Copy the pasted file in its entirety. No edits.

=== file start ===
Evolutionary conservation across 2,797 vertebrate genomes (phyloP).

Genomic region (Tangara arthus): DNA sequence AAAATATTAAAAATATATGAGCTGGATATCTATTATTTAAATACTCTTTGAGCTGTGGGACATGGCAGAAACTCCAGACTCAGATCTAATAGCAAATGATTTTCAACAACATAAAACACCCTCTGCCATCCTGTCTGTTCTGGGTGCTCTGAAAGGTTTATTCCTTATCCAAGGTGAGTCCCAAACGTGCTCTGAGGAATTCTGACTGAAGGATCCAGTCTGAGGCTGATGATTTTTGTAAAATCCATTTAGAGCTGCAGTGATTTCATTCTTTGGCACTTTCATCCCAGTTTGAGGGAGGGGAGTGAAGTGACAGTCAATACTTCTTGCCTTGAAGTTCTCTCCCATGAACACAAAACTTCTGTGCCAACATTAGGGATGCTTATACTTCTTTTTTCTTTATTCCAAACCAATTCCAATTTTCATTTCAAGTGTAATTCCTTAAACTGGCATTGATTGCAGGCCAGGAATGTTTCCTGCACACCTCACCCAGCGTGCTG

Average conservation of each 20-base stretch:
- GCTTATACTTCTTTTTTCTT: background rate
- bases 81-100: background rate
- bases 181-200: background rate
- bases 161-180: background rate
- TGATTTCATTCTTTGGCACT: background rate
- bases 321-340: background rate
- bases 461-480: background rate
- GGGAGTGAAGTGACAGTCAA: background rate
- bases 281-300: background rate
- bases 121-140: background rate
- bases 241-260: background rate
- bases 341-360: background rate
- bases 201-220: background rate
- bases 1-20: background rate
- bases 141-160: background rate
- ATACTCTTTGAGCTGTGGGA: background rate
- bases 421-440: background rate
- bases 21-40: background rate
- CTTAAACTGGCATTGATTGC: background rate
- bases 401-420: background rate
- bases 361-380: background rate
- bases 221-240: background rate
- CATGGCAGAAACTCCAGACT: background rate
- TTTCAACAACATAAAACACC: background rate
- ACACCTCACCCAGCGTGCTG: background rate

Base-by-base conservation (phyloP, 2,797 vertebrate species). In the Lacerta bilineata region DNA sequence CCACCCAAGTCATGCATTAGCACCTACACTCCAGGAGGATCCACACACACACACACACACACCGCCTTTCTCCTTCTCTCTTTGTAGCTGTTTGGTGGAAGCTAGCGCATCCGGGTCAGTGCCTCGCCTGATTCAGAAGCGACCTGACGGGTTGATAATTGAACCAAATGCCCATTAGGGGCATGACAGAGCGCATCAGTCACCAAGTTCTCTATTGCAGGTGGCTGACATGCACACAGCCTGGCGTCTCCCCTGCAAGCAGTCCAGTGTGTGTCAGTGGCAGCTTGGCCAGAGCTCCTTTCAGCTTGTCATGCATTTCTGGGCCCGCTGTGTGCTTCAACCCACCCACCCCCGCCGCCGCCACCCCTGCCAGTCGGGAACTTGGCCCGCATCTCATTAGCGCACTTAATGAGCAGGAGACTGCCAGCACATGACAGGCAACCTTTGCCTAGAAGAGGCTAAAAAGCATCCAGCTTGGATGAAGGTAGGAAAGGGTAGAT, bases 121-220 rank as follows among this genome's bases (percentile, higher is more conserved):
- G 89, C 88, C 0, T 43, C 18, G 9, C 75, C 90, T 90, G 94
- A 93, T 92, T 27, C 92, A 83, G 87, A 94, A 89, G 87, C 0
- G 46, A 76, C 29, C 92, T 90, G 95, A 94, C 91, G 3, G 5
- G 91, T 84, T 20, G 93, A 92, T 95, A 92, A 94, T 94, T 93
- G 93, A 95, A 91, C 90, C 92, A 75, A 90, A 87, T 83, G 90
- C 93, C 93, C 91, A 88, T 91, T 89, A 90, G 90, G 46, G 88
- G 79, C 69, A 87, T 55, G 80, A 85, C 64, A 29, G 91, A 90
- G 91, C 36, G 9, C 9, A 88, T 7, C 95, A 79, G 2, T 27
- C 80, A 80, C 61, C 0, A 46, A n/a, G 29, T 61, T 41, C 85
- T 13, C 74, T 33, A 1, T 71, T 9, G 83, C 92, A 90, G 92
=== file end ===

Evolutionary conservation across 2,797 vertebrate genomes (phyloP).

Genomic region (Tangara arthus): DNA sequence AAAATATTAAAAATATATGAGCTGGATATCTATTATTTAAATACTCTTTGAGCTGTGGGACATGGCAGAAACTCCAGACTCAGATCTAATAGCAAATGATTTTCAACAACATAAAACACCCTCTGCCATCCTGTCTGTTCTGGGTGCTCTGAAAGGTTTATTCCTTATCCAAGGTGAGTCCCAAACGTGCTCTGAGGAATTCTGACTGAAGGATCCAGTCTGAGGCTGATGATTTTTGTAAAATCCATTTAGAGCTGCAGTGATTTCATTCTTTGGCACTTTCATCCCAGTTTGAGGGAGGGGAGTGAAGTGACAGTCAATACTTCTTGCCTTGAAGTTCTCTCCCATGAACACAAAACTTCTGTGCCAACATTAGGGATGCTTATACTTCTTTTTTCTTTATTCCAAACCAATTCCAATTTTCATTTCAAGTGTAATTCCTTAAACTGGCATTGATTGCAGGCCAGGAATGTTTCCTGCACACCTCACCCAGCGTGCTG

Average conservation of each 20-base stretch:
- GCTTATACTTCTTTTTTCTT: background rate
- bases 81-100: background rate
- bases 181-200: background rate
- bases 161-180: background rate
- TGATTTCATTCTTTGGCACT: background rate
- bases 321-340: background rate
- bases 461-480: background rate
- GGGAGTGAAGTGACAGTCAA: background rate
- bases 281-300: background rate
- bases 121-140: background rate
- bases 241-260: background rate
- bases 341-360: background rate
- bases 201-220: background rate
- bases 1-20: background rate
- bases 141-160: background rate
- ATACTCTTTGAGCTGTGGGA: background rate
- bases 421-440: background rate
- bases 21-40: background rate
- CTTAAACTGGCATTGATTGC: background rate
- bases 401-420: background rate
- bases 361-380: background rate
- bases 221-240: background rate
- CATGGCAGAAACTCCAGACT: background rate
- TTTCAACAACATAAAACACC: background rate
- ACACCTCACCCAGCGTGCTG: background rate

Base-by-base conservation (phyloP, 2,797 vertebrate species). In the Lacerta bilineata region DNA sequence CCACCCAAGTCATGCATTAGCACCTACACTCCAGGAGGATCCACACACACACACACACACACCGCCTTTCTCCTTCTCTCTTTGTAGCTGTTTGGTGGAAGCTAGCGCATCCGGGTCAGTGCCTCGCCTGATTCAGAAGCGACCTGACGGGTTGATAATTGAACCAAATGCCCATTAGGGGCATGACAGAGCGCATCAGTCACCAAGTTCTCTATTGCAGGTGGCTGACATGCACACAGCCTGGCGTCTCCCCTGCAAGCAGTCCAGTGTGTGTCAGTGGCAGCTTGGCCAGAGCTCCTTTCAGCTTGTCATGCATTTCTGGGCCCGCTGTGTGCTTCAACCCACCCACCCCCGCCGCCGCCACCCCTGCCAGTCGGGAACTTGGCCCGCATCTCATTAGCGCACTTAATGAGCAGGAGACTGCCAGCACATGACAGGCAACCTTTGCCTAGAAGAGGCTAAAAAGCATCCAGCTTGGATGAAGGTAGGAAAGGGTAGAT, bases 121-220 rank as follows among this genome's bases (percentile, higher is more conserved):
- G 89, C 88, C 0, T 43, C 18, G 9, C 75, C 90, T 90, G 94
- A 93, T 92, T 27, C 92, A 83, G 87, A 94, A 89, G 87, C 0
- G 46, A 76, C 29, C 92, T 90, G 95, A 94, C 91, G 3, G 5
- G 91, T 84, T 20, G 93, A 92, T 95, A 92, A 94, T 94, T 93
- G 93, A 95, A 91, C 90, C 92, A 75, A 90, A 87, T 83, G 90
- C 93, C 93, C 91, A 88, T 91, T 89, A 90, G 90, G 46, G 88
- G 79, C 69, A 87, T 55, G 80, A 85, C 64, A 29, G 91, A 90
- G 91, C 36, G 9, C 9, A 88, T 7, C 95, A 79, G 2, T 27
- C 80, A 80, C 61, C 0, A 46, A n/a, G 29, T 61, T 41, C 85
- T 13, C 74, T 33, A 1, T 71, T 9, G 83, C 92, A 90, G 92